You are here:

Internet and Higher Education

April 2017 Volume 33, Number 1

Search this issue

Table of Contents

Number of articles: 9

  1. Controversy awareness on evidence-led discussions as guidance for students in wiki-based learning

    Sven Heimbuch & Daniel Bodemer

    Wikis mainly distribute user-generated content over the article and its corresponding talk page. While educational research provides article-related suggestions for learner's support, research has ... More

    pp. 1-14

    View Abstract
  2. Rethinking the accessibility of online higher education: A historical review

    Kyungmee Lee

    The rapid growth in online higher education, in terms of course offerings and student enrollment, has often been celebrated on the grounds that moving education online is an innovative way to... More

    pp. 15-23

    View Abstract
  3. Comparing online and blended learner's self-regulated learning strategies and academic performance

    Jaclyn Broadbent

    The existing literature suggests that self-regulated learning (SRL) strategies are relevant to student grade performance in both online and blended contexts, although few, if any, studies have... More

    pp. 24-32

    View Abstract
  4. Students as pinners: A multimodal analysis of a course activity involving curation on a social networking site

    Kwangok Song, School of Teacher Education and Leadership, United States; Kyle Williams, Department of Educational Psychology, United States; Alina Adonyi Pruitt, Department of Curriculum and Instruction, United States; Diane Schallert, Department of Educational Psychology, United States

    This study examined how More

    pp. 33-40

    View Abstract
  5. Being knowledge, power and profession subordinates: Students' perceptions of Twitter for learning

    Natasa Lackovic, Department of Educational Research, United Kingdom; Roger Kerry, Division of Physiotherapy & Rehabilitation Sciences, Clinical Sciences Building, United Kingdom; Rachael Lowe & Tony Lowe, University of Nottingham, United Kingdom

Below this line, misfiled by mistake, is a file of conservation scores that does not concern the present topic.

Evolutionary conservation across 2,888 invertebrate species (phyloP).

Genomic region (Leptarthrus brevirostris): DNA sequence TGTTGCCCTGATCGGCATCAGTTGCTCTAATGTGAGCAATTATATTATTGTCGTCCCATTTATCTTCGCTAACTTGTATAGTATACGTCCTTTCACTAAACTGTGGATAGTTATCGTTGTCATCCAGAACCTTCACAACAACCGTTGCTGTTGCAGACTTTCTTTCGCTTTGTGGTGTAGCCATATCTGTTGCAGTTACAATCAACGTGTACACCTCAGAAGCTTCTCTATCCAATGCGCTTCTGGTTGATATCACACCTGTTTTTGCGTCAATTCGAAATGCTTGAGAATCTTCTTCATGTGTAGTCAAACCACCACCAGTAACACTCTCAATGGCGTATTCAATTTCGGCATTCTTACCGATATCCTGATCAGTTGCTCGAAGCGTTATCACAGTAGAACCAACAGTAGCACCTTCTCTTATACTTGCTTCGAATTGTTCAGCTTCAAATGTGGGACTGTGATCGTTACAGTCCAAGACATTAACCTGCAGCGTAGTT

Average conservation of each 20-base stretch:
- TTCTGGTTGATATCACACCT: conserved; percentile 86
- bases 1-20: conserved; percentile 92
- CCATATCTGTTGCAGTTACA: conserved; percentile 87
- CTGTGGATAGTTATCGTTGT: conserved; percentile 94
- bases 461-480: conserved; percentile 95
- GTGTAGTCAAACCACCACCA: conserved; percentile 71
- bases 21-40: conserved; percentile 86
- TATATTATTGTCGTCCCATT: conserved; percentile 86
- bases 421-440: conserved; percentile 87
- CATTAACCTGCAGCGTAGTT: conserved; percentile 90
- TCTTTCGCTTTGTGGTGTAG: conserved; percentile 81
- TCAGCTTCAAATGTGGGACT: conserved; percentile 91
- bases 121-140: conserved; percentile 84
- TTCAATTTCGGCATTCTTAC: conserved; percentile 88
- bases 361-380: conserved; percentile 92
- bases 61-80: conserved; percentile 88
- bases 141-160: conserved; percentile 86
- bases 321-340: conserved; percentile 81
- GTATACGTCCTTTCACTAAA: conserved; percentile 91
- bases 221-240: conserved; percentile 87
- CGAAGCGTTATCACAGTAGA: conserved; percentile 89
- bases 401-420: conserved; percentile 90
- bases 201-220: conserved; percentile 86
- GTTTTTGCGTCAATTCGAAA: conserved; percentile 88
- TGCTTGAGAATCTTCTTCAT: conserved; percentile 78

Further conceptualisations are needed that consider students' actual engagement with and perceptions of Twitter for learning. To address this gap, an optional Twitter learning activity was created ... More

    pp. 41-48

    View Abstract
  6. The effectiveness of wikis for project-based learning in different disciplines in higher education

    Samuel Kai Wah Chu & Yin Zhang, Faculty of Education, Hong Kong; Katherine Chen, Faculty of Arts, Hong Kong; Chi Keung Chan, Department of Mechanical Engineering, Hong Kong; Celina Wing Yi Lee, Ellen Zou & Wilfred Lau, Faculty of Education, Hong Kong

    Concerning the effectiveness of using wikis for project-based learning in higher education, this study compared the perceptions and actions among students in three undergraduate courses of... More

    pp. 49-60

    View Abstract
  7. An analysis of instructor social presence in online text and asynchronous video feedback comments

    Rebecca A. Thomas & Richard E. West, Brigham Young University, United States; Jered Borup, George Mason University, United States

    Online and blended instructors are increasingly providing student feedback via asynchronous video, and students have reported in previous research that they are better able to perceive their... More

    pp. 61-73

    View Abstract
  8. Learning analytics to unveil learning strategies in a flipped classroom

    Jelena Jovanović, Faculty of Organizational Sciences; Dragan Gašević, Moray House School of Education and School of Informatics, United Kingdom; Shane Dawson, Teaching Innovation Unit, Australia; Abelardo Pardo, School of Electrical and Information Engineering, Australia; Negin Mirriahi, Teaching Innovation Unit, Australia

    pp. 74-85

    View Abstract
  9. The effects of gamification-based teaching practices on student achievement and students' attitudes toward lessons

    Ibrahim Yildirim

    Gamification is defined as the use of game design in non-game contents. Gamification of educational processes can be described as the successful integration of the gamification framework into the... More

    pp. 86-92

    View Abstract